Highlights of our Work
2019 | 2018 | 2017 | 2016 | 2015 | 2014 | 2013 | 2012 | 2011 | 2010 | 2009 | 2008 | 2007 | 2006 | 2005 | 2004 | 2003 | 2002 | 2001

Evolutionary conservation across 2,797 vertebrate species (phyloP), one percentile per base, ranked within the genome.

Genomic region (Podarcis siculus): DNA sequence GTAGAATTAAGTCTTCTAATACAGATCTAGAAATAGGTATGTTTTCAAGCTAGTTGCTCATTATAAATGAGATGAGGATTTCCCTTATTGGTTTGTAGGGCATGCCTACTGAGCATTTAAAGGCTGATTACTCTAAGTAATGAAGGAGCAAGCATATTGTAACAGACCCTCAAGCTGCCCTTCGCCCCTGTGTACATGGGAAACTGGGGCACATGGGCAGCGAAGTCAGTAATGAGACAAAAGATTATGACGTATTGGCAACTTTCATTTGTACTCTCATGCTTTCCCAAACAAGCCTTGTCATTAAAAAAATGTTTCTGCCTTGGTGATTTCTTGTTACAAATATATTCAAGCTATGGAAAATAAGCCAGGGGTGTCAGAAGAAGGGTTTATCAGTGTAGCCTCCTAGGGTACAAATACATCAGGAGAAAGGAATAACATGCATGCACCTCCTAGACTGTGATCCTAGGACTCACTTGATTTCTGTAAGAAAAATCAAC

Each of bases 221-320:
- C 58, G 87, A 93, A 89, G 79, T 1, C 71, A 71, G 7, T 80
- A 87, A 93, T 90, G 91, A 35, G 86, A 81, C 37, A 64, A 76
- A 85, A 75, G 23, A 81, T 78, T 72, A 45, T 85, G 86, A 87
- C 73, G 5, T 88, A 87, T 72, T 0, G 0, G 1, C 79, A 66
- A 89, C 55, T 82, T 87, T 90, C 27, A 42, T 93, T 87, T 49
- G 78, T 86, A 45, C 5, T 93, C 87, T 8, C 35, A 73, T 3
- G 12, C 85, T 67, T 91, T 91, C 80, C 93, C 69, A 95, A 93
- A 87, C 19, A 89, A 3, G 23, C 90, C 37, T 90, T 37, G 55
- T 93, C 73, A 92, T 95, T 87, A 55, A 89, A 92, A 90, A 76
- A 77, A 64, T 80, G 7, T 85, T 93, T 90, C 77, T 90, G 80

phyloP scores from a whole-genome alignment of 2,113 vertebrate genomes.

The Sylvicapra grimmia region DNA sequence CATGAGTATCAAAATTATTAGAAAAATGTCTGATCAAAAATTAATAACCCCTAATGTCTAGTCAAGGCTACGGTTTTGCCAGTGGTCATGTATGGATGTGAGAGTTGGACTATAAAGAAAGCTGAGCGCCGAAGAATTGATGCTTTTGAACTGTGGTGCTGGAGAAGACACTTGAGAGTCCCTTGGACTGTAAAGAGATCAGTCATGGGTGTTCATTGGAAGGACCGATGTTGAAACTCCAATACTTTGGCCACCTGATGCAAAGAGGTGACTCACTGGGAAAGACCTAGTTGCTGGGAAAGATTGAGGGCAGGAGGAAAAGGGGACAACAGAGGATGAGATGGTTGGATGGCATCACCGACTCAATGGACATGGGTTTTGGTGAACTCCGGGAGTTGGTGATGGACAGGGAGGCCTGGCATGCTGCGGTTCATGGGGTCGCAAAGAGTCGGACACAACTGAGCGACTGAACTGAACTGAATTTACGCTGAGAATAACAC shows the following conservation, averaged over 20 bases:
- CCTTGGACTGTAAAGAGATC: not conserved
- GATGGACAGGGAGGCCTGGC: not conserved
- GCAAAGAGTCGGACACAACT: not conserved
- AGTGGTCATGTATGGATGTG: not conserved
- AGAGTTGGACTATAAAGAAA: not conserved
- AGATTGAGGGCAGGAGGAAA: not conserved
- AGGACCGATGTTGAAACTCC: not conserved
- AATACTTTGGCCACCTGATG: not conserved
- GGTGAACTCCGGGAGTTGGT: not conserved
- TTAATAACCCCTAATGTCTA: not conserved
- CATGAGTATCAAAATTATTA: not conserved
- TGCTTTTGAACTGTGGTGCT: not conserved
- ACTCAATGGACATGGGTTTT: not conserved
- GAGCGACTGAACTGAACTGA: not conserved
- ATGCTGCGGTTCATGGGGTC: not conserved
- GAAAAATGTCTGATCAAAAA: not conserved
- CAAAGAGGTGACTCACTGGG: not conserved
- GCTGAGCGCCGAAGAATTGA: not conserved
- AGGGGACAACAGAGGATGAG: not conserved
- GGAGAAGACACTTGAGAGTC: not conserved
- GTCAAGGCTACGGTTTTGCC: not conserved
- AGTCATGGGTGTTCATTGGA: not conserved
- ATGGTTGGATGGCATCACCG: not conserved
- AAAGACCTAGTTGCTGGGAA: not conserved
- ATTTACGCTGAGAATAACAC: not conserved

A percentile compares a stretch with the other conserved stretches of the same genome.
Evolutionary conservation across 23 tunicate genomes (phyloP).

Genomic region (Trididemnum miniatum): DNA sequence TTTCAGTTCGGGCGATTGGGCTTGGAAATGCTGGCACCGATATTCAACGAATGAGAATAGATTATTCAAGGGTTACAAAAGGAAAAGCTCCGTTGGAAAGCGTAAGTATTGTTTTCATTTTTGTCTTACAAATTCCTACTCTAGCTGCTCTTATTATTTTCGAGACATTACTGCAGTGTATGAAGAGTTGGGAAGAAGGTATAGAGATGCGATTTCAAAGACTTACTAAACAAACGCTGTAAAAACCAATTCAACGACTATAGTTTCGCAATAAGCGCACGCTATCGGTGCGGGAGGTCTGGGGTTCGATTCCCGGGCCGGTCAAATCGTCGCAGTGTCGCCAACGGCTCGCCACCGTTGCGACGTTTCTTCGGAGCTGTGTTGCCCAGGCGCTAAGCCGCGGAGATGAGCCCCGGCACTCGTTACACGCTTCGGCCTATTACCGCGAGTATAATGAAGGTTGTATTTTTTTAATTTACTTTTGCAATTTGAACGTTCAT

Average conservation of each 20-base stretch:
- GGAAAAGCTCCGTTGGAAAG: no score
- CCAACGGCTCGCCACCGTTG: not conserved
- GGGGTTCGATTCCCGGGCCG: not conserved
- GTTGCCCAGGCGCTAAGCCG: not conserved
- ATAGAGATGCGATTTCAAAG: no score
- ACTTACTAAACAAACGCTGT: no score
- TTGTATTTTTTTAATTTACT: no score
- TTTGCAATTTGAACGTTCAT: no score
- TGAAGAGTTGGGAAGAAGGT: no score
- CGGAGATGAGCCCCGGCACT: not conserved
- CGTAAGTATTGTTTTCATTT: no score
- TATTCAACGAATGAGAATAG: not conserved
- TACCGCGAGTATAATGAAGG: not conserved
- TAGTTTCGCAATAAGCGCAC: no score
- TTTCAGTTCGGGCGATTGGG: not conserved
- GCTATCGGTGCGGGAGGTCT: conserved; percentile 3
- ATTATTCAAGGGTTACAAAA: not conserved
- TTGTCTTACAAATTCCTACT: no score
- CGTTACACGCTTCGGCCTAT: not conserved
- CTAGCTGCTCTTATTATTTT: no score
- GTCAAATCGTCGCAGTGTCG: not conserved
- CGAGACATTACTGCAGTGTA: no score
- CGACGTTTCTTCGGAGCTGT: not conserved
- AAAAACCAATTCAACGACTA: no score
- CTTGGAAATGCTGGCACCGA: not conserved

Animals as varied as salmon, honeybees, and migratory birds have a magnetic sense that sees the Earth's magnetic field and allows them to distinguish North, South, East, and West. In migratory birds the magnetic sense is apparently based on a protein called cryptochrome that acts in the retina, the light-sensitive part of the eyes. In their sensing function cryptochromes rely on light-dependent reactions which depend on the protein's orientation in the geomagnetic field. The product of the reaction in cryptochrome is said to affect the sensitivity of light receptors in the retina of a bird's eye such that a bird literally "sees" the geomagnetic field. However, cryptochrome in the eye most likely is not perfectly aligned with the retina, even if bound to ordered membrane structures found in the outer segments of the eye's light receptors. In a recent report, researchers have shown that birds' vision-based compass is surprisingly insensitive to cryptochrome disorder. The researchers suggest a cloud-like pattern in the visual field that points a bird to the correct orientation. More on our cryptochrome web site.